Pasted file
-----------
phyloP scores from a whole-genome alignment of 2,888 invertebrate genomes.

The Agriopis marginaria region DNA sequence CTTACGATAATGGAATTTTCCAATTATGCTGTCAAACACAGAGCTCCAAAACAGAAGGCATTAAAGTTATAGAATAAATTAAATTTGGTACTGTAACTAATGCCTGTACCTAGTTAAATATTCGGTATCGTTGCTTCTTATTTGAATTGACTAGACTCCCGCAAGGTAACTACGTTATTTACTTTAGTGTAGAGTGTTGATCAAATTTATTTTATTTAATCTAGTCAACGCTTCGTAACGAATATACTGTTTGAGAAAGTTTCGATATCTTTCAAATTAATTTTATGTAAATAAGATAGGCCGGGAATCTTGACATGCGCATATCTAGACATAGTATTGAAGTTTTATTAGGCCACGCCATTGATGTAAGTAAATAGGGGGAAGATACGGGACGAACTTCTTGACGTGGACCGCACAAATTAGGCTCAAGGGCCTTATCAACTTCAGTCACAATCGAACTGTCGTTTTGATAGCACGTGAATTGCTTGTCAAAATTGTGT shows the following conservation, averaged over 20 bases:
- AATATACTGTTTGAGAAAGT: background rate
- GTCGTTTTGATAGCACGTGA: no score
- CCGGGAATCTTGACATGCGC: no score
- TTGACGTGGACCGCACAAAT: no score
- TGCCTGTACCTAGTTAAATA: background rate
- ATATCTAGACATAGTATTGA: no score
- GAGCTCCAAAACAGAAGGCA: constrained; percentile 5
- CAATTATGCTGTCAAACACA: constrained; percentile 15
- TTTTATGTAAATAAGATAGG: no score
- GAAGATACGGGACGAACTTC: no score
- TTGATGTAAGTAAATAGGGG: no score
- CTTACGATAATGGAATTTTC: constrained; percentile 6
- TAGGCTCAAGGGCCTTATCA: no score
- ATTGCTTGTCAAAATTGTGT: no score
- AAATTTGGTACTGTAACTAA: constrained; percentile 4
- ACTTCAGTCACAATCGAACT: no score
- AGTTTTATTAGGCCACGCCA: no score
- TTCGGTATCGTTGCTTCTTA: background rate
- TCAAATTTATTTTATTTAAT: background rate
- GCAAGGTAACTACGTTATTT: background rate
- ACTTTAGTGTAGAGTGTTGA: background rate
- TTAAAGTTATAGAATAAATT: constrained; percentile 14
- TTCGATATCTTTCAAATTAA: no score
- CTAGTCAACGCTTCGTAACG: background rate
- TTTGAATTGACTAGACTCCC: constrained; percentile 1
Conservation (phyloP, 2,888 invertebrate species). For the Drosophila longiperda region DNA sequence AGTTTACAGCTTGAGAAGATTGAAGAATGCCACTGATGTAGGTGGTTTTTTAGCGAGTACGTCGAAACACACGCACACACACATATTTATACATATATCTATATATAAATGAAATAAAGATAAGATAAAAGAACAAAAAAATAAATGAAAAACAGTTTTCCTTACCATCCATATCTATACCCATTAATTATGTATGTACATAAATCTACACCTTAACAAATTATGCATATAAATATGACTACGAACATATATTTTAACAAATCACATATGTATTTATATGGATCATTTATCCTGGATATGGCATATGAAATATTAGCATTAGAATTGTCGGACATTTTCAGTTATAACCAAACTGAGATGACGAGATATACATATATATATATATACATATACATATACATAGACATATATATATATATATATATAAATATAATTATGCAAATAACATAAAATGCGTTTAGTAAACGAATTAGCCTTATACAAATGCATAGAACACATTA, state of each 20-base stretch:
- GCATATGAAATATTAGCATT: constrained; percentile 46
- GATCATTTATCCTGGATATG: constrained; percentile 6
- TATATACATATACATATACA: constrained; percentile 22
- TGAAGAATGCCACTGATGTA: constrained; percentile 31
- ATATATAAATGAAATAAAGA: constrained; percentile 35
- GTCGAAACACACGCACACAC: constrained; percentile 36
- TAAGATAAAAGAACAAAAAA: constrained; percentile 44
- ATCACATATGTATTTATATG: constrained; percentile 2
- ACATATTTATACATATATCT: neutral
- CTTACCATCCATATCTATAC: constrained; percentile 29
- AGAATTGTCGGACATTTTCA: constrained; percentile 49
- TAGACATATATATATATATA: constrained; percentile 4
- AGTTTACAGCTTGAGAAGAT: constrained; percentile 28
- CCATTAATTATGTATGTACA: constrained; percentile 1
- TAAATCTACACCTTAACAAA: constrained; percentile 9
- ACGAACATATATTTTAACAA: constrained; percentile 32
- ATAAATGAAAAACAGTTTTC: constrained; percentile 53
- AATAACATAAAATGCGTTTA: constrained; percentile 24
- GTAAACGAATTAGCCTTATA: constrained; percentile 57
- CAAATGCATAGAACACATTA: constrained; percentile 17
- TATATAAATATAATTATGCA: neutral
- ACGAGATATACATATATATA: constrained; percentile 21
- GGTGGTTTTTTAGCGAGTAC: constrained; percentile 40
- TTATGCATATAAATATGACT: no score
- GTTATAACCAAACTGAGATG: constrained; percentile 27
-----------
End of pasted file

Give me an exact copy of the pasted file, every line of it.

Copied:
phyloP scores from a whole-genome alignment of 2,888 invertebrate genomes.

The Agriopis marginaria region DNA sequence CTTACGATAATGGAATTTTCCAATTATGCTGTCAAACACAGAGCTCCAAAACAGAAGGCATTAAAGTTATAGAATAAATTAAATTTGGTACTGTAACTAATGCCTGTACCTAGTTAAATATTCGGTATCGTTGCTTCTTATTTGAATTGACTAGACTCCCGCAAGGTAACTACGTTATTTACTTTAGTGTAGAGTGTTGATCAAATTTATTTTATTTAATCTAGTCAACGCTTCGTAACGAATATACTGTTTGAGAAAGTTTCGATATCTTTCAAATTAATTTTATGTAAATAAGATAGGCCGGGAATCTTGACATGCGCATATCTAGACATAGTATTGAAGTTTTATTAGGCCACGCCATTGATGTAAGTAAATAGGGGGAAGATACGGGACGAACTTCTTGACGTGGACCGCACAAATTAGGCTCAAGGGCCTTATCAACTTCAGTCACAATCGAACTGTCGTTTTGATAGCACGTGAATTGCTTGTCAAAATTGTGT shows the following conservation, averaged over 20 bases:
- AATATACTGTTTGAGAAAGT: background rate
- GTCGTTTTGATAGCACGTGA: no score
- CCGGGAATCTTGACATGCGC: no score
- TTGACGTGGACCGCACAAAT: no score
- TGCCTGTACCTAGTTAAATA: background rate
- ATATCTAGACATAGTATTGA: no score
- GAGCTCCAAAACAGAAGGCA: constrained; percentile 5
- CAATTATGCTGTCAAACACA: constrained; percentile 15
- TTTTATGTAAATAAGATAGG: no score
- GAAGATACGGGACGAACTTC: no score
- TTGATGTAAGTAAATAGGGG: no score
- CTTACGATAATGGAATTTTC: constrained; percentile 6
- TAGGCTCAAGGGCCTTATCA: no score
- ATTGCTTGTCAAAATTGTGT: no score
- AAATTTGGTACTGTAACTAA: constrained; percentile 4
- ACTTCAGTCACAATCGAACT: no score
- AGTTTTATTAGGCCACGCCA: no score
- TTCGGTATCGTTGCTTCTTA: background rate
- TCAAATTTATTTTATTTAAT: background rate
- GCAAGGTAACTACGTTATTT: background rate
- ACTTTAGTGTAGAGTGTTGA: background rate
- TTAAAGTTATAGAATAAATT: constrained; percentile 14
- TTCGATATCTTTCAAATTAA: no score
- CTAGTCAACGCTTCGTAACG: background rate
- TTTGAATTGACTAGACTCCC: constrained; percentile 1
Conservation (phyloP, 2,888 invertebrate species). For the Drosophila longiperda region DNA sequence AGTTTACAGCTTGAGAAGATTGAAGAATGCCACTGATGTAGGTGGTTTTTTAGCGAGTACGTCGAAACACACGCACACACACATATTTATACATATATCTATATATAAATGAAATAAAGATAAGATAAAAGAACAAAAAAATAAATGAAAAACAGTTTTCCTTACCATCCATATCTATACCCATTAATTATGTATGTACATAAATCTACACCTTAACAAATTATGCATATAAATATGACTACGAACATATATTTTAACAAATCACATATGTATTTATATGGATCATTTATCCTGGATATGGCATATGAAATATTAGCATTAGAATTGTCGGACATTTTCAGTTATAACCAAACTGAGATGACGAGATATACATATATATATATATACATATACATATACATAGACATATATATATATATATATATAAATATAATTATGCAAATAACATAAAATGCGTTTAGTAAACGAATTAGCCTTATACAAATGCATAGAACACATTA, state of each 20-base stretch:
- GCATATGAAATATTAGCATT: constrained; percentile 46
- GATCATTTATCCTGGATATG: constrained; percentile 6
- TATATACATATACATATACA: constrained; percentile 22
- TGAAGAATGCCACTGATGTA: constrained; percentile 31
- ATATATAAATGAAATAAAGA: constrained; percentile 35
- GTCGAAACACACGCACACAC: constrained; percentile 36
- TAAGATAAAAGAACAAAAAA: constrained; percentile 44
- ATCACATATGTATTTATATG: constrained; percentile 2
- ACATATTTATACATATATCT: neutral
- CTTACCATCCATATCTATAC: constrained; percentile 29
- AGAATTGTCGGACATTTTCA: constrained; percentile 49
- TAGACATATATATATATATA: constrained; percentile 4
- AGTTTACAGCTTGAGAAGAT: constrained; percentile 28
- CCATTAATTATGTATGTACA: constrained; percentile 1
- TAAATCTACACCTTAACAAA: constrained; percentile 9
- ACGAACATATATTTTAACAA: constrained; percentile 32
- ATAAATGAAAAACAGTTTTC: constrained; percentile 53
- AATAACATAAAATGCGTTTA: constrained; percentile 24
- GTAAACGAATTAGCCTTATA: constrained; percentile 57
- CAAATGCATAGAACACATTA: constrained; percentile 17
- TATATAAATATAATTATGCA: neutral
- ACGAGATATACATATATATA: constrained; percentile 21
- GGTGGTTTTTTAGCGAGTAC: constrained; percentile 40
- TTATGCATATAAATATGACT: no score
- GTTATAACCAAACTGAGATG: constrained; percentile 27